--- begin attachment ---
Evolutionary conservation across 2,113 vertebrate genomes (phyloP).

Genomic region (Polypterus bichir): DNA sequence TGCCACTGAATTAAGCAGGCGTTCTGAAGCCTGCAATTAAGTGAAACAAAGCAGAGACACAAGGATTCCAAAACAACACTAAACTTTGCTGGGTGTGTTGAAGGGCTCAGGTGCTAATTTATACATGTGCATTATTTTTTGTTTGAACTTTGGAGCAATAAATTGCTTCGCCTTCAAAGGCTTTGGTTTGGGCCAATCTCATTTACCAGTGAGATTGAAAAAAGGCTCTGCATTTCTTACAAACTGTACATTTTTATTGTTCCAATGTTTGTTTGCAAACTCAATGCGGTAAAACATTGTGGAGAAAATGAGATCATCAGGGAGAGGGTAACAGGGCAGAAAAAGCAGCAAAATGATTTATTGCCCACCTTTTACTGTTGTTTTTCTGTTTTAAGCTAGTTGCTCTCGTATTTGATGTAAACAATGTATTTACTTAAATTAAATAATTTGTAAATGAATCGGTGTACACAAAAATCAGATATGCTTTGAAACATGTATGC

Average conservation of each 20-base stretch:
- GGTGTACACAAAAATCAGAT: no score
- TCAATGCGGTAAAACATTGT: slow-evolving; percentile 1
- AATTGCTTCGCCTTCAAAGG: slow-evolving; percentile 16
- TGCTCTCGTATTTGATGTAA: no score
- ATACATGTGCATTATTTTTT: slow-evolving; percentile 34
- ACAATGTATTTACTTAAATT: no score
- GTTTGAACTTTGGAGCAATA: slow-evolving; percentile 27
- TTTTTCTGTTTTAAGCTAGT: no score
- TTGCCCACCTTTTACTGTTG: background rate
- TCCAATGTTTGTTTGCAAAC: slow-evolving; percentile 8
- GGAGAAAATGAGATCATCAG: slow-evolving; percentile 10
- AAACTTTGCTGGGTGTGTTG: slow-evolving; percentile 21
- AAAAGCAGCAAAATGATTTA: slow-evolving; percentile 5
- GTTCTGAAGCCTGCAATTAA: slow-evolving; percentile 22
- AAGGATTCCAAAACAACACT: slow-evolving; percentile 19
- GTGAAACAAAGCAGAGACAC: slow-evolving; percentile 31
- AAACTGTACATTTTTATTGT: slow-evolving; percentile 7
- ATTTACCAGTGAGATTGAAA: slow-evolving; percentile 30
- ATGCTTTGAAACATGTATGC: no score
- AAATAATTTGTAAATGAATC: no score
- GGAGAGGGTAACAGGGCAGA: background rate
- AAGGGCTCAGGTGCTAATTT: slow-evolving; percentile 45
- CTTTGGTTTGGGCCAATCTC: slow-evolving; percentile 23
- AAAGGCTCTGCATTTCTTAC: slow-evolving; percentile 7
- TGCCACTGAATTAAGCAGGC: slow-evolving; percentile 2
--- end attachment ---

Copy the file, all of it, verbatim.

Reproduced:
Evolutionary conservation across 2,113 vertebrate genomes (phyloP).

Genomic region (Polypterus bichir): DNA sequence TGCCACTGAATTAAGCAGGCGTTCTGAAGCCTGCAATTAAGTGAAACAAAGCAGAGACACAAGGATTCCAAAACAACACTAAACTTTGCTGGGTGTGTTGAAGGGCTCAGGTGCTAATTTATACATGTGCATTATTTTTTGTTTGAACTTTGGAGCAATAAATTGCTTCGCCTTCAAAGGCTTTGGTTTGGGCCAATCTCATTTACCAGTGAGATTGAAAAAAGGCTCTGCATTTCTTACAAACTGTACATTTTTATTGTTCCAATGTTTGTTTGCAAACTCAATGCGGTAAAACATTGTGGAGAAAATGAGATCATCAGGGAGAGGGTAACAGGGCAGAAAAAGCAGCAAAATGATTTATTGCCCACCTTTTACTGTTGTTTTTCTGTTTTAAGCTAGTTGCTCTCGTATTTGATGTAAACAATGTATTTACTTAAATTAAATAATTTGTAAATGAATCGGTGTACACAAAAATCAGATATGCTTTGAAACATGTATGC

Average conservation of each 20-base stretch:
- GGTGTACACAAAAATCAGAT: no score
- TCAATGCGGTAAAACATTGT: slow-evolving; percentile 1
- AATTGCTTCGCCTTCAAAGG: slow-evolving; percentile 16
- TGCTCTCGTATTTGATGTAA: no score
- ATACATGTGCATTATTTTTT: slow-evolving; percentile 34
- ACAATGTATTTACTTAAATT: no score
- GTTTGAACTTTGGAGCAATA: slow-evolving; percentile 27
- TTTTTCTGTTTTAAGCTAGT: no score
- TTGCCCACCTTTTACTGTTG: background rate
- TCCAATGTTTGTTTGCAAAC: slow-evolving; percentile 8
- GGAGAAAATGAGATCATCAG: slow-evolving; percentile 10
- AAACTTTGCTGGGTGTGTTG: slow-evolving; percentile 21
- AAAAGCAGCAAAATGATTTA: slow-evolving; percentile 5
- GTTCTGAAGCCTGCAATTAA: slow-evolving; percentile 22
- AAGGATTCCAAAACAACACT: slow-evolving; percentile 19
- GTGAAACAAAGCAGAGACAC: slow-evolving; percentile 31
- AAACTGTACATTTTTATTGT: slow-evolving; percentile 7
- ATTTACCAGTGAGATTGAAA: slow-evolving; percentile 30
- ATGCTTTGAAACATGTATGC: no score
- AAATAATTTGTAAATGAATC: no score
- GGAGAGGGTAACAGGGCAGA: background rate
- AAGGGCTCAGGTGCTAATTT: slow-evolving; percentile 45
- CTTTGGTTTGGGCCAATCTC: slow-evolving; percentile 23
- AAAGGCTCTGCATTTCTTAC: slow-evolving; percentile 7
- TGCCACTGAATTAAGCAGGC: slow-evolving; percentile 2